Original Research

Clinical attendance rate at a tertiary adult audiological service in South Africa

Mubina Khan, Katijah Khoza-Shangase, Amanda B. Thusi, Ruhee Hoosain, Sadna Balton
South African Journal of Communication Disorders | Vol 70, No 1 | a967 | DOI: https://doi.org/10.4102/sajcd.v70i1.967 | © 2023 Mubina Khan, Katijah Khoza-Shangase, Amanda B. Thusi, Ruhee Hoosain, Sadna Balton | This work is licensed under CC Attribution 4.0
Submitted: 07 February 2023 | Published: 14 November 2023

About the author(s)

Mubina Khan, Department of Speech Therapy and Audiology, Chris Hani Baragwanath Hospital Speech Therapy and Audiology, Johannesburg, South Africa
Katijah Khoza-Shangase, Department of Audiology, Faculty of Humanities, University of the Witwatersrand, Johannesburg, South Africa
Amanda B. Thusi, Department of Speech Therapy and Audiology, Chris Hani Baragwanath Hospital Speech Therapy and Audiology, Johannesburg, South Africa
Ruhee Hoosain, Department of Speech Therapy and Audiology, Chris Hani Baragwanath Hospital Speech Therapy and Audiology, Johannesburg, South Africa
Sadna Balton, Department of Speech Therapy and Audiology, Chris Hani Baragwanath Hospital Speech Therapy and Audiology, Johannesburg, South Africa

Abstract

Background: Clinical non-attendance to audiological appointments may negatively affect early diagnosis and intervention as well as treatment outcomes for adults with hearing impairments.

Objectives: This study aimed to explore the attendance rate and factors influencing attendance and non-attendance at an adult audiology diagnostic clinic at a tertiary hospital in Gauteng, South Africa.

Method: A mixed-methods research design, utilising structured questionnaires and a retrospective record review was adopted. A total of 31 adult patients at a diagnostic audiology clinic were interviewed.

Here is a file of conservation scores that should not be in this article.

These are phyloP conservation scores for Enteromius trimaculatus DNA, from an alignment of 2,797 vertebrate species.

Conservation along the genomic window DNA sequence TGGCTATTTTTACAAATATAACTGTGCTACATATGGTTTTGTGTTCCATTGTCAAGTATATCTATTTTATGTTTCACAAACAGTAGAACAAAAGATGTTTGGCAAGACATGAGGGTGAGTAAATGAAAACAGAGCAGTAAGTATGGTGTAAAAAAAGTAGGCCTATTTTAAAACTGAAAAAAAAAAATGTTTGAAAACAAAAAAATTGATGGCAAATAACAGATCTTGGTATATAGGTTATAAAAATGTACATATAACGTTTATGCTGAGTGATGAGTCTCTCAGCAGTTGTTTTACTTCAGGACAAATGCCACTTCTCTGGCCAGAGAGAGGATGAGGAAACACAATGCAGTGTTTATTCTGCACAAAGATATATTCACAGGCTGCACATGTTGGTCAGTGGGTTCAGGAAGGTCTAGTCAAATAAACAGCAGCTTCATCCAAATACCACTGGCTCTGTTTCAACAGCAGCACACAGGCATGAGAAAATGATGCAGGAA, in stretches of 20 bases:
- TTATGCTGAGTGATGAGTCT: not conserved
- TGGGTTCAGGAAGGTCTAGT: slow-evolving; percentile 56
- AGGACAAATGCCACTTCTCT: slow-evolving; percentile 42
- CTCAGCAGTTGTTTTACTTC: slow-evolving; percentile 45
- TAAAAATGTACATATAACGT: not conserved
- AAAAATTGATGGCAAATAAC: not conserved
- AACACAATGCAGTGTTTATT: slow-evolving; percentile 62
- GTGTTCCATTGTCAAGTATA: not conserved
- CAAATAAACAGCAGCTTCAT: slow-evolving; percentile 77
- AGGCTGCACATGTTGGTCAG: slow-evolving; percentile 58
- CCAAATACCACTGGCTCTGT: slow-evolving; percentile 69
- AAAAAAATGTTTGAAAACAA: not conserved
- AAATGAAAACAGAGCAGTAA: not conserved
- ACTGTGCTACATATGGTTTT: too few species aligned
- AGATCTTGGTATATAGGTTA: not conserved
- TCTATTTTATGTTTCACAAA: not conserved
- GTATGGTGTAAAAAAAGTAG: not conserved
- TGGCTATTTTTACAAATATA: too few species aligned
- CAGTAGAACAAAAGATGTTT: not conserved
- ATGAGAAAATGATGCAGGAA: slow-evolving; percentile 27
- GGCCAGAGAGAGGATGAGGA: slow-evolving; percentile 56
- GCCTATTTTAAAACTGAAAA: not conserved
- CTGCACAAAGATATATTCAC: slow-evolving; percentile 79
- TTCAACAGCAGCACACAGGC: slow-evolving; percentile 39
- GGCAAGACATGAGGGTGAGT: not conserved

Results: Findings revealed an attendance rate of 47.62%, with 52.38% rate failure to return for follow-up appointments. Key reasons for attendance included understanding the need for appointments (57%), staff attitudes (42%) and appointment reminders (17%), and those for non-attendance included multiple appointments (33%), work commitments (28%), transport (8%) and forgetting about the appointment (8%). Six reasons for non-attendance were prominent in the current study: having multiple appointments (33%), work commitments (28%), forgetting the appointment (8%), transport difficulties (8%), attitudes and/or perceptions of the healthcare system (4%) and sequelae of hearing impairment (8%).

Conclusion: This study reinforces previous research findings while highlighting that health literacy and Batho Pele (people first) ethos by staff positively influence attendance.

Contribution: Current findings contribute towards contextually relevant evidence on the attendance rate in this sector for ear and hearing care, as well as additional insights into factors influencing this within the South African context. This information is crucial for clinical services provision planning as well as for policy formulation around resource allocation in the public healthcare sector.


Keywords

attendance rate; diagnostic audiology; clinic non-attendance; early intervention; South Africa

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